Anyway, I had some rather tedious problems with my hip a couple of years ago which caused me all manner of unnecessary bother. Thankfully the problem resolved without serious intervention and so I’m rightly feeling blessed. I’m also blessed in another way - my rehabilitation led me to the most rewarding of new hobbies : strength training.
A gratuitous shot of my gym at home of which I’m inordinately proud (I needed a lead picture for the blog post, the alternative was a ‘progress pic’ so be feeling a little bit blessed yourself).
Anyway, I’ve been ‘at it’ for about 18 months - three times a week and have barely missed a session in that time. Equipping the gym with kit was not super-expensive (I mostly got my gear from Mirafit) and the physical and psychological rewards are numerous.
The Barbell Prescription is aimed at the over-40s and comes most highly recommended. The marketing and presentation of the book is a highly suspect but the first two-thirds of the content is solid and highly motivating theory. I’ll do my best to summarise the key points in this post.
The take-home though is simple : Everyone who can lift weights should lift weights.
Simple : getting old is shit. The physical characteristics of ageing are
There’s a quadfecta of aggravation that we’d all do well to try and forestall for as long as we can.
As we get older there’s a intuitive inclination to start taking things more easily. What if, instead, we ought to be doing precisely the opposite and get busy kicking our own arses to get and stay strong for as long as we possibly can?
Our bodies need acute stresses to get stronger and, as we’ll see, barbell training is the single best method of administering that stress.
The Barbell Prescription defines the key attributes of fitness and features of an exercise program and compares how different exercise modalities deliver against them.
Fitness has the following attributes
An ideal exercise programme should be
Before looking at the different types of exercise and how well they support both the fitness and exercise goals, the obvious should be stated - that pretty much all exercise is better than no exercise.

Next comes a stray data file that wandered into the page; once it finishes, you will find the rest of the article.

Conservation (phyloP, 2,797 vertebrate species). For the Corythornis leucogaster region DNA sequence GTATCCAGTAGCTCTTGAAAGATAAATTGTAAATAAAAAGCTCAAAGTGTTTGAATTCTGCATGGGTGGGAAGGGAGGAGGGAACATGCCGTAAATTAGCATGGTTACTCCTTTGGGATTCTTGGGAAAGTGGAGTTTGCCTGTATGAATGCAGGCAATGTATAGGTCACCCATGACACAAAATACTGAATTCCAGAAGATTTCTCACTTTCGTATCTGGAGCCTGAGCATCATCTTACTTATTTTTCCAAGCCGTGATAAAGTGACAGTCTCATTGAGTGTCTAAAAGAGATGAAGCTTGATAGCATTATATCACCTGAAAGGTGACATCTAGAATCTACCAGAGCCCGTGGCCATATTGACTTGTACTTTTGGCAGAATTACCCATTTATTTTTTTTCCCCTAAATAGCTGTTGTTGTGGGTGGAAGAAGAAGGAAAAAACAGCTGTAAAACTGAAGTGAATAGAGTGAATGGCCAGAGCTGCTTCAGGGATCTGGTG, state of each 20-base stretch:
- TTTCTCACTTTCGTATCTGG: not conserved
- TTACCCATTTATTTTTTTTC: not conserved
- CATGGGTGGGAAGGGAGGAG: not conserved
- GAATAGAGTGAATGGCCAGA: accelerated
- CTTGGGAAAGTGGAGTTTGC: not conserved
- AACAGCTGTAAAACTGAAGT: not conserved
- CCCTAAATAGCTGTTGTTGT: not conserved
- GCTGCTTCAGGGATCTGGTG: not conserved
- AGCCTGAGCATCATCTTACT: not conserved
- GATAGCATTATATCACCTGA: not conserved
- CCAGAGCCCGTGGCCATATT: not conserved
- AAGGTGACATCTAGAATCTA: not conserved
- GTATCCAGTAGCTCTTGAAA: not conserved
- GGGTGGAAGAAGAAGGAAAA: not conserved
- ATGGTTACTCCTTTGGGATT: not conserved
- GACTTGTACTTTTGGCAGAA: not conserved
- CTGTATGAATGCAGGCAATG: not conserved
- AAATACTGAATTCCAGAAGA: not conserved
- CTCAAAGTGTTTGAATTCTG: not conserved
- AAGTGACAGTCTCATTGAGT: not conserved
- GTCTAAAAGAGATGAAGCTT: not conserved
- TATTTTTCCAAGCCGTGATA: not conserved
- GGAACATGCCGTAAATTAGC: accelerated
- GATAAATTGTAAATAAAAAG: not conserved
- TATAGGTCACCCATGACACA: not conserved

All within sensible bounds of course; everything is dose-dependent : none bad, some good, too much bad again especially as we get older. “There’s always an n-shaped curve” as I’m overly fond of saying.
Endurance is stuff like running, cycling, swimming and so on. Repetitive, low-intensity, great fun (particularly if it’s cycling :-)) and better than sitting on your arse. The risk of injury increases with age - especially running - and progression tends to be doing it for longer and longer with both diminishing beneficial returns and further increased risk of injury. Cycling, the king of endurance activity, is an ‘unnatural’ movement, consequently making some bits strong and other bits weak and this imbalance can cause problems in the long term.
Functional Bootcamp-style exercise - which I unhelpfully and provocatively call ‘swinging things around’. Boxing, swinging ropes, manhandling kettlebells, that kind of thing. Great fun, social, and beneficial no doubt. Probably well tolerated by younger folks but the risks of injury must increase with age especially given the combination of variety of exercise and the urge to ‘push’. It lacks decent, measurable progression, too much variation and is exercise rather than training.
Gym Machines are a safe, progressive and decent enough way to hit most of the fitness attributes. However, they focus on training individual muscles rather than movements, the range of movement is limited, and can’t be adapted to the match the size of the trainee.
Barbell training is the king of exercising. If you did one thing this would be it. The four big compound exercises (ie deadlift, squat, press and bench press) cover a huge bulk of the important musculature and train ‘movements’ rather than ‘muscles’. There are only four exercises to learn, to start with anyway, and the minimum dose is an empty bar of 20kg with finely titrable progression all the way up to close to your genetic potential. The motto is ‘simple, hard, effective’ (see the podcast below). The sessions are short (around 45 minutes to an hour) and done optimally three times a week.
My principal objective : be stronger at 60 than I will be at 50.
Most fitness regimes promote novelty as a means of generating motivation which is perfectly understandable. However a really simple program, repeated frequently, with precisely measured progression can provided more than enough motivation. What could be more motivating that making constant progress, knowing you are making constant progress and feeling the benefits along the way?
Barbell training is incredibly simple : rock up and lift a bit more than you did before. That’s all there is to it for a long time.
I’m in absolutely no hurry to race to my genetic potential and will take any gradient of improvement, no matter how slight. This includes having fractional plates as light at 0.25kg which enable progressions of half a kilo at a time.
This gradual progression helps avoid injuries and sustains motivation as the weight on the bar keeps increasing : for months, years even, before you need to play around with other training variables other than the amount of iron lifted in each session.
As Mark Rippetoe says
Strong people are harder to kill than weak people, and more useful in general
Barbell training is the most powerful, rational, simple, safe and effective approach to fitness.
The goal is not necessarily longevity, but the compression of morbidity. As you get older you get weaker - training to specifically counter this seems a straightforward, common sense proposition.
Does that render all other types of exercise redundant? I seriously doubt it. I throw in some cycling, HIIT and yoga on a weekly basis. But if you could only do one thing to hold back the tide of ageing? My vote currently goes to the barbell.